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Alcohol Use Is Getting Deadlier in the United States

New data released by the CDC is a wake-up call. We need to act.

Key points

  • Although roughly twice as many men die from excessive alcohol use, the death rate rose faster among women.
  • The COVID-19 epidemic likely played a part in the increased death rate from excessive alcohol use.
  • The researchers believe a big reason behind excessive alcohol use is that it’s so available and accessible.

When I read the recent Centers for Disease Control and Prevention (CDC) report on the rising death rate from excessive alcohol use in the United States, my thoughts immediately turned to our addiction treatment clinic here in Jacksonville, Florida, where I am the chief medical officer.

That’s because one of the ways that people are dying is from liver disease, and we’re seeing that condition at the facility. (Thank goodness no one has died under our care.)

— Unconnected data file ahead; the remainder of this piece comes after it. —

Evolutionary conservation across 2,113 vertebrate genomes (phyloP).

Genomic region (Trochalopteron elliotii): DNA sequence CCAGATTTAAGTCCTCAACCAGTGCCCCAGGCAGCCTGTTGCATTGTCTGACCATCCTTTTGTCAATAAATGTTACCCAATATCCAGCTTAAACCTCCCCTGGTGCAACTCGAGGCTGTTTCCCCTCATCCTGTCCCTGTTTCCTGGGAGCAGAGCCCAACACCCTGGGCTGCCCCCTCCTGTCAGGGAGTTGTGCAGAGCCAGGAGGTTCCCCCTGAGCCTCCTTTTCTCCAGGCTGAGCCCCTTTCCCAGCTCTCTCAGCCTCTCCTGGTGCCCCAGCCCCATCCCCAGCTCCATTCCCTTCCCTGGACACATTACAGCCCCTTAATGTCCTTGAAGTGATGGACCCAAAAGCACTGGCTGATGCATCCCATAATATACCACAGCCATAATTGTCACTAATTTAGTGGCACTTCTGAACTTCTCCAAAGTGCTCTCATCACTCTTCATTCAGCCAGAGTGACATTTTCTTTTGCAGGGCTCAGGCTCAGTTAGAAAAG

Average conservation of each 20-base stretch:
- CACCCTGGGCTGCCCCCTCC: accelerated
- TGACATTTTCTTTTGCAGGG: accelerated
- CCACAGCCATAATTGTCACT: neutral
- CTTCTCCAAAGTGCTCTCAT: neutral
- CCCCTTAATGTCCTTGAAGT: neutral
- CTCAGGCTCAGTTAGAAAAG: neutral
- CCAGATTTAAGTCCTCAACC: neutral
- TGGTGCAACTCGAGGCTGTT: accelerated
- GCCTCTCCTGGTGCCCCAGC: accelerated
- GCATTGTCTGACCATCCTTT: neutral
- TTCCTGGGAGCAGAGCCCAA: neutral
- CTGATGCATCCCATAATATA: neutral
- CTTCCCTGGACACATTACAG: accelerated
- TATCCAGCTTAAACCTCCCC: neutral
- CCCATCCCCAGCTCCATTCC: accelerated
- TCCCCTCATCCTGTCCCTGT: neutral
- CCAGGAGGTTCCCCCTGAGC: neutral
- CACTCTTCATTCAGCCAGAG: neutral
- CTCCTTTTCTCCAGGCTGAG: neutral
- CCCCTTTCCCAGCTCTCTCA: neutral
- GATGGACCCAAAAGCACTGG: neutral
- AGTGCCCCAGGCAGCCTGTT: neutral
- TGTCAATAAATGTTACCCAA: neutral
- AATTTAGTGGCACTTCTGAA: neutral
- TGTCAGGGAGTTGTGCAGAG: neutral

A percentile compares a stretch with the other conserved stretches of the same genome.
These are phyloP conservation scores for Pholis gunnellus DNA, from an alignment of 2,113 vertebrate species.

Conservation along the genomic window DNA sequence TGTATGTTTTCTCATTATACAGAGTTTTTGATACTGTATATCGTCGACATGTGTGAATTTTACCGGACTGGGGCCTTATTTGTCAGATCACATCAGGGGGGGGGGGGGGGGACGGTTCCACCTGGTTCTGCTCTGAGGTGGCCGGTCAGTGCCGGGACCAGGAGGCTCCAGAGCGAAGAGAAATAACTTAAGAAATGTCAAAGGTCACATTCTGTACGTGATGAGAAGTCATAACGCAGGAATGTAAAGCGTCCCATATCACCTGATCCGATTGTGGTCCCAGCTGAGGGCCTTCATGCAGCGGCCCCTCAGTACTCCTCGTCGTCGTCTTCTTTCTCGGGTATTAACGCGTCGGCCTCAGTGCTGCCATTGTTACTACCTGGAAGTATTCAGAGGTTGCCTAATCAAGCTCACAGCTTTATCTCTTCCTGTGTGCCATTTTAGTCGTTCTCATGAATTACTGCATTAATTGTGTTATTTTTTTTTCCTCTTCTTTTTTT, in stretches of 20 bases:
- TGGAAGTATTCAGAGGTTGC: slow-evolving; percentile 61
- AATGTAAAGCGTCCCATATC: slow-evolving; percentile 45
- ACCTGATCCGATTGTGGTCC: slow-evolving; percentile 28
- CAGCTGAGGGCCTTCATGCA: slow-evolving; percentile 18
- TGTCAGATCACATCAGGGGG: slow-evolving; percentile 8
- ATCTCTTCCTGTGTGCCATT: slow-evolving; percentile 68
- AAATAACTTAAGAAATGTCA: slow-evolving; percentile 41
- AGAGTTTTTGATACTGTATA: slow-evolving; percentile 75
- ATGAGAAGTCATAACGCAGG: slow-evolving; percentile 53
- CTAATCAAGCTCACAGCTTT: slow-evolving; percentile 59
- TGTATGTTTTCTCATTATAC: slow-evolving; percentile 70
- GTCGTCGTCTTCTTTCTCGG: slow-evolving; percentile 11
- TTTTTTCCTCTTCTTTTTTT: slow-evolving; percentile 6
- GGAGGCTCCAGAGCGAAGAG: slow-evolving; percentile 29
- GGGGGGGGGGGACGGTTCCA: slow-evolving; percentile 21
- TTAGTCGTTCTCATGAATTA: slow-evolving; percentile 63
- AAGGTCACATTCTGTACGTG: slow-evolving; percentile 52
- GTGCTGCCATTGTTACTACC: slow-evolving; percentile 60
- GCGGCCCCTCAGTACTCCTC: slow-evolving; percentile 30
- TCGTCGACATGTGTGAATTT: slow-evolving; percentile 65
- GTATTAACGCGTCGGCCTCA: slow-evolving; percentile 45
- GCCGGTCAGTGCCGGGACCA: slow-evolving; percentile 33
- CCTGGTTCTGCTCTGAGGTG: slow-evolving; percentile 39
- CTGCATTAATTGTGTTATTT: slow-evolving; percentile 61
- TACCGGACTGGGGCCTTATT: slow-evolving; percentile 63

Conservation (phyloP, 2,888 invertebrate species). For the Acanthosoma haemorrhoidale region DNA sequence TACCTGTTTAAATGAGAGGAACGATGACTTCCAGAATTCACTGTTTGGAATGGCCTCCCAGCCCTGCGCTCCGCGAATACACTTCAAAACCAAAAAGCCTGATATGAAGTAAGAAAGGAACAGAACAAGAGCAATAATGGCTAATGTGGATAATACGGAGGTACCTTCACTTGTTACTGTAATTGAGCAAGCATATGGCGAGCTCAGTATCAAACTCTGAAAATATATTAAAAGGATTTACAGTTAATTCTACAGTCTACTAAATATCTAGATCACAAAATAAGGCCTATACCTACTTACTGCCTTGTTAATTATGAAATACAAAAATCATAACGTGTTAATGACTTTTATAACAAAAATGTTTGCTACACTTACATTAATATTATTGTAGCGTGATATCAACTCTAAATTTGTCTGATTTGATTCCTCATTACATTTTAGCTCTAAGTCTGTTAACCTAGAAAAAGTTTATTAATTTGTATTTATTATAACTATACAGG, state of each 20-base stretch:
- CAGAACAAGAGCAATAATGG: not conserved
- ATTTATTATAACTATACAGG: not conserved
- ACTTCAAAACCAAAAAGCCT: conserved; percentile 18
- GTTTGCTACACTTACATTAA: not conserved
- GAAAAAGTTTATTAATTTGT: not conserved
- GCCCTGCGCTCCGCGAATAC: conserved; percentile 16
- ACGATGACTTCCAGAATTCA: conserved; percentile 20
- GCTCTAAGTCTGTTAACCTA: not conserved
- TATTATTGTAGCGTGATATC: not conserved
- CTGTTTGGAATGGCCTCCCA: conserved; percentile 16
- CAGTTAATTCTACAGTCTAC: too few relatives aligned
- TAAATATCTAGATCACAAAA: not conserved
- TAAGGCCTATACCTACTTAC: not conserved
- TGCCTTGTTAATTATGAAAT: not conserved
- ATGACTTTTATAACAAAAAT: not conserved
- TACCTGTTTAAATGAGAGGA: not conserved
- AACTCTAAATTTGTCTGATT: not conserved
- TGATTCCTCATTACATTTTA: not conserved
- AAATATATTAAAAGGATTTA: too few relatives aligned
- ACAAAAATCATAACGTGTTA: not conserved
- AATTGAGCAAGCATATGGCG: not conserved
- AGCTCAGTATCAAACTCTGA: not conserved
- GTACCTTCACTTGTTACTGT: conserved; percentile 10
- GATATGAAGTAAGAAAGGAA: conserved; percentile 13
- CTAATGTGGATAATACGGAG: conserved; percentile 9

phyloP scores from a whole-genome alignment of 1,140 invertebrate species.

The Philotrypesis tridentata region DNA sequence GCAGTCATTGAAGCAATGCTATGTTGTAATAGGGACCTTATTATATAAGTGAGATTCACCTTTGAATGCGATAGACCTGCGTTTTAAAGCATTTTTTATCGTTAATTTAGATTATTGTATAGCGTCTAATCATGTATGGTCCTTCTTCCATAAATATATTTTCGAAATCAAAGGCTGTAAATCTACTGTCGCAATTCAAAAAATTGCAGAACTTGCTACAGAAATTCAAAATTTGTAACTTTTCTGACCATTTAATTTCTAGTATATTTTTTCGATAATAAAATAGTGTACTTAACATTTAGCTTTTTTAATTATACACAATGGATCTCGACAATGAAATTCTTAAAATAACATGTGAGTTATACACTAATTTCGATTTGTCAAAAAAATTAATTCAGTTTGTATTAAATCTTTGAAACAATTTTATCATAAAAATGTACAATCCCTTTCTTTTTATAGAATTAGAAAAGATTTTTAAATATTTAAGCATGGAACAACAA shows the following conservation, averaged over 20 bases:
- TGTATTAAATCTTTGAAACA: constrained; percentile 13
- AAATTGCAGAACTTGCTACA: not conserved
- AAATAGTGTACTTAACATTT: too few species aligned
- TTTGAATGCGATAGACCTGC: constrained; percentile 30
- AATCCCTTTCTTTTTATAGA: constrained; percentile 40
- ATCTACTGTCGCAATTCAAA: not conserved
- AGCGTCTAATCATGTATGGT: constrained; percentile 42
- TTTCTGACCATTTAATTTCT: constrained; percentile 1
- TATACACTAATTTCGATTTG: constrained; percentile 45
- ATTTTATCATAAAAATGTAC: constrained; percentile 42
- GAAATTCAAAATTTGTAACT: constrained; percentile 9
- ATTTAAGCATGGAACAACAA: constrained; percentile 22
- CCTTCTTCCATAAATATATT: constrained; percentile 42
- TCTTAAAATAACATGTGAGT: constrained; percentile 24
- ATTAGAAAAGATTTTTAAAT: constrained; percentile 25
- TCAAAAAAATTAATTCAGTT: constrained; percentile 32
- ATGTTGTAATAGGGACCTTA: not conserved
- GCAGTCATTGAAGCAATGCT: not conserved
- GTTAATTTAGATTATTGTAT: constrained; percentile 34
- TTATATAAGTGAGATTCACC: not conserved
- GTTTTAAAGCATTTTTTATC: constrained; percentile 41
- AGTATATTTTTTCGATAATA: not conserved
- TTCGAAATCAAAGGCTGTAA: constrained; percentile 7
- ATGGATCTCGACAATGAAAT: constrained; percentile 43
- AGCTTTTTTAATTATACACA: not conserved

Here’s the really scary part. In the past year, we treated several women in their 30s with advanced liver failure. Some were sent to us by way of a medical referral: To qualify for a liver transplant, they had to get and stay sober. So they came to us.

Their young age matches with the CDC finding that although liver disease death rates remain highest in men and women aged 50 to 64, the rate is increasing more quickly among younger adults—including women.

One of the challenges is that in the early stages of liver disease, there are no symptoms. Therefore, many people who are well on their way to an advanced stage of the disease don’t even know it.

Top line from the CDC report

The CDC collected death rate data from excessive alcohol use among Americans in 2016-2017, then again in 2020-2021.

Researchers included two categories: (1) deaths entirely attributed to alcohol, such as from alcohol use disorder (AUD) and liver disease; and (2) deaths partially attributed to alcohol, such as from injuries, motor vehicle accidents, and certain cancers.